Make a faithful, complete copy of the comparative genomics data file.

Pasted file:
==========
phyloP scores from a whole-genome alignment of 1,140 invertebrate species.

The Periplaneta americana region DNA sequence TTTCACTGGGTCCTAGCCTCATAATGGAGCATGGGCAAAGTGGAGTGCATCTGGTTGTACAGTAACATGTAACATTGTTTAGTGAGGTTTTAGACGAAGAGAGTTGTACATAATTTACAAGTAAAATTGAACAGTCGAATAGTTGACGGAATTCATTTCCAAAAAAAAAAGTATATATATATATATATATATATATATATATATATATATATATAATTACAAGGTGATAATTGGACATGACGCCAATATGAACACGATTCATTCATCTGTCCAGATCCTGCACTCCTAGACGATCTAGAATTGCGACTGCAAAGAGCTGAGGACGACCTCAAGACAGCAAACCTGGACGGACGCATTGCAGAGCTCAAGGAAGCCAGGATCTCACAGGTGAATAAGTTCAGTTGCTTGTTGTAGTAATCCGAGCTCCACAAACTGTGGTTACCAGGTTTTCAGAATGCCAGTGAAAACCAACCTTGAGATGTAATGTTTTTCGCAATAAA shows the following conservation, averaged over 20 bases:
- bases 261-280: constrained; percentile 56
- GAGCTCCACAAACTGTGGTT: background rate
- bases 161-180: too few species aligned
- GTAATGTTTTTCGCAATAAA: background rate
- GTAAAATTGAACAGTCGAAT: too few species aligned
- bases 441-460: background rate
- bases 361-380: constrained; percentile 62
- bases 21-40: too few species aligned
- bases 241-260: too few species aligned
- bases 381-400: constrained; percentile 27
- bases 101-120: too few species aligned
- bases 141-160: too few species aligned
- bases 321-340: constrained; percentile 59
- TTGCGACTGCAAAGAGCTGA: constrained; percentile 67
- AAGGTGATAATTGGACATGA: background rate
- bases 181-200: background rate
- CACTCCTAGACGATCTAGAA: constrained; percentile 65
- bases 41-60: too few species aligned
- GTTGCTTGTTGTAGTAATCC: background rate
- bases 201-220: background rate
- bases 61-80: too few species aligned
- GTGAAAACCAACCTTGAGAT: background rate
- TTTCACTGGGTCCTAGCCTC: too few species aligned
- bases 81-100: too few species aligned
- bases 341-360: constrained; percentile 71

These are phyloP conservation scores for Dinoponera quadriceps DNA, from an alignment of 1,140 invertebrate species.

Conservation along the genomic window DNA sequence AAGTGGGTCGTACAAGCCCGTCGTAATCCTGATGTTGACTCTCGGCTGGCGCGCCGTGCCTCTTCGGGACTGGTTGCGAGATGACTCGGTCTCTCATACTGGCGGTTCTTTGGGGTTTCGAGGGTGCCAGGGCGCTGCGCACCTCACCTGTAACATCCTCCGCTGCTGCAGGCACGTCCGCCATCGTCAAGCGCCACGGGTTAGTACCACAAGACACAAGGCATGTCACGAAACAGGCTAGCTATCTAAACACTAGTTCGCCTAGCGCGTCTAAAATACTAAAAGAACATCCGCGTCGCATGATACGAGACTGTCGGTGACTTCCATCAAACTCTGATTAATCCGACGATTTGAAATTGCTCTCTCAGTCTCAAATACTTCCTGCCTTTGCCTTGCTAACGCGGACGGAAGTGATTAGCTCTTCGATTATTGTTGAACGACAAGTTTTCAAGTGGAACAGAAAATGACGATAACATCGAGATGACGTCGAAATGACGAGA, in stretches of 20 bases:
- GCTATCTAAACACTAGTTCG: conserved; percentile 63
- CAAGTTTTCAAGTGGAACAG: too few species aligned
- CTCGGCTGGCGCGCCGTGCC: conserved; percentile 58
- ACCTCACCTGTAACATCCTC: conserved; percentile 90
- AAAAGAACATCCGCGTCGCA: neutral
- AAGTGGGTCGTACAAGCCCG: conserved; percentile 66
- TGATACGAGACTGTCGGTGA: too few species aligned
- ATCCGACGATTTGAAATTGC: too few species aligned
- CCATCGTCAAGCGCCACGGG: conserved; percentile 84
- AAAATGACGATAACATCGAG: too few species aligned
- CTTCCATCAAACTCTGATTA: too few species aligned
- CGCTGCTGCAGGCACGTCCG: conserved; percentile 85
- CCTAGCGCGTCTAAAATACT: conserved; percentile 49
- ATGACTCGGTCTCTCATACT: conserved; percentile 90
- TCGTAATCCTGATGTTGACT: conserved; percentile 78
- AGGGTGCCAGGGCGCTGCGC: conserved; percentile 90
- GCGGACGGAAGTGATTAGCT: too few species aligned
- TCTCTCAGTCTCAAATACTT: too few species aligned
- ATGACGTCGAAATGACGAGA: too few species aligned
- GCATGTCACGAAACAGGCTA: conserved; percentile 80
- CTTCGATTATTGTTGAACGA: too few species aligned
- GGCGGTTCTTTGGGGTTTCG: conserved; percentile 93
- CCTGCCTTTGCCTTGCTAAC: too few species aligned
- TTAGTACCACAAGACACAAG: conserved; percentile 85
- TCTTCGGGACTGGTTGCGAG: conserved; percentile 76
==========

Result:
phyloP scores from a whole-genome alignment of 1,140 invertebrate species.

The Periplaneta americana region DNA sequence TTTCACTGGGTCCTAGCCTCATAATGGAGCATGGGCAAAGTGGAGTGCATCTGGTTGTACAGTAACATGTAACATTGTTTAGTGAGGTTTTAGACGAAGAGAGTTGTACATAATTTACAAGTAAAATTGAACAGTCGAATAGTTGACGGAATTCATTTCCAAAAAAAAAAGTATATATATATATATATATATATATATATATATATATATATATAATTACAAGGTGATAATTGGACATGACGCCAATATGAACACGATTCATTCATCTGTCCAGATCCTGCACTCCTAGACGATCTAGAATTGCGACTGCAAAGAGCTGAGGACGACCTCAAGACAGCAAACCTGGACGGACGCATTGCAGAGCTCAAGGAAGCCAGGATCTCACAGGTGAATAAGTTCAGTTGCTTGTTGTAGTAATCCGAGCTCCACAAACTGTGGTTACCAGGTTTTCAGAATGCCAGTGAAAACCAACCTTGAGATGTAATGTTTTTCGCAATAAA shows the following conservation, averaged over 20 bases:
- bases 261-280: constrained; percentile 56
- GAGCTCCACAAACTGTGGTT: background rate
- bases 161-180: too few species aligned
- GTAATGTTTTTCGCAATAAA: background rate
- GTAAAATTGAACAGTCGAAT: too few species aligned
- bases 441-460: background rate
- bases 361-380: constrained; percentile 62
- bases 21-40: too few species aligned
- bases 241-260: too few species aligned
- bases 381-400: constrained; percentile 27
- bases 101-120: too few species aligned
- bases 141-160: too few species aligned
- bases 321-340: constrained; percentile 59
- TTGCGACTGCAAAGAGCTGA: constrained; percentile 67
- AAGGTGATAATTGGACATGA: background rate
- bases 181-200: background rate
- CACTCCTAGACGATCTAGAA: constrained; percentile 65
- bases 41-60: too few species aligned
- GTTGCTTGTTGTAGTAATCC: background rate
- bases 201-220: background rate
- bases 61-80: too few species aligned
- GTGAAAACCAACCTTGAGAT: background rate
- TTTCACTGGGTCCTAGCCTC: too few species aligned
- bases 81-100: too few species aligned
- bases 341-360: constrained; percentile 71

These are phyloP conservation scores for Dinoponera quadriceps DNA, from an alignment of 1,140 invertebrate species.

Conservation along the genomic window DNA sequence AAGTGGGTCGTACAAGCCCGTCGTAATCCTGATGTTGACTCTCGGCTGGCGCGCCGTGCCTCTTCGGGACTGGTTGCGAGATGACTCGGTCTCTCATACTGGCGGTTCTTTGGGGTTTCGAGGGTGCCAGGGCGCTGCGCACCTCACCTGTAACATCCTCCGCTGCTGCAGGCACGTCCGCCATCGTCAAGCGCCACGGGTTAGTACCACAAGACACAAGGCATGTCACGAAACAGGCTAGCTATCTAAACACTAGTTCGCCTAGCGCGTCTAAAATACTAAAAGAACATCCGCGTCGCATGATACGAGACTGTCGGTGACTTCCATCAAACTCTGATTAATCCGACGATTTGAAATTGCTCTCTCAGTCTCAAATACTTCCTGCCTTTGCCTTGCTAACGCGGACGGAAGTGATTAGCTCTTCGATTATTGTTGAACGACAAGTTTTCAAGTGGAACAGAAAATGACGATAACATCGAGATGACGTCGAAATGACGAGA, in stretches of 20 bases:
- GCTATCTAAACACTAGTTCG: conserved; percentile 63
- CAAGTTTTCAAGTGGAACAG: too few species aligned
- CTCGGCTGGCGCGCCGTGCC: conserved; percentile 58
- ACCTCACCTGTAACATCCTC: conserved; percentile 90
- AAAAGAACATCCGCGTCGCA: neutral
- AAGTGGGTCGTACAAGCCCG: conserved; percentile 66
- TGATACGAGACTGTCGGTGA: too few species aligned
- ATCCGACGATTTGAAATTGC: too few species aligned
- CCATCGTCAAGCGCCACGGG: conserved; percentile 84
- AAAATGACGATAACATCGAG: too few species aligned
- CTTCCATCAAACTCTGATTA: too few species aligned
- CGCTGCTGCAGGCACGTCCG: conserved; percentile 85
- CCTAGCGCGTCTAAAATACT: conserved; percentile 49
- ATGACTCGGTCTCTCATACT: conserved; percentile 90
- TCGTAATCCTGATGTTGACT: conserved; percentile 78
- AGGGTGCCAGGGCGCTGCGC: conserved; percentile 90
- GCGGACGGAAGTGATTAGCT: too few species aligned
- TCTCTCAGTCTCAAATACTT: too few species aligned
- ATGACGTCGAAATGACGAGA: too few species aligned
- GCATGTCACGAAACAGGCTA: conserved; percentile 80
- CTTCGATTATTGTTGAACGA: too few species aligned
- GGCGGTTCTTTGGGGTTTCG: conserved; percentile 93
- CCTGCCTTTGCCTTGCTAAC: too few species aligned
- TTAGTACCACAAGACACAAG: conserved; percentile 85
- TCTTCGGGACTGGTTGCGAG: conserved; percentile 76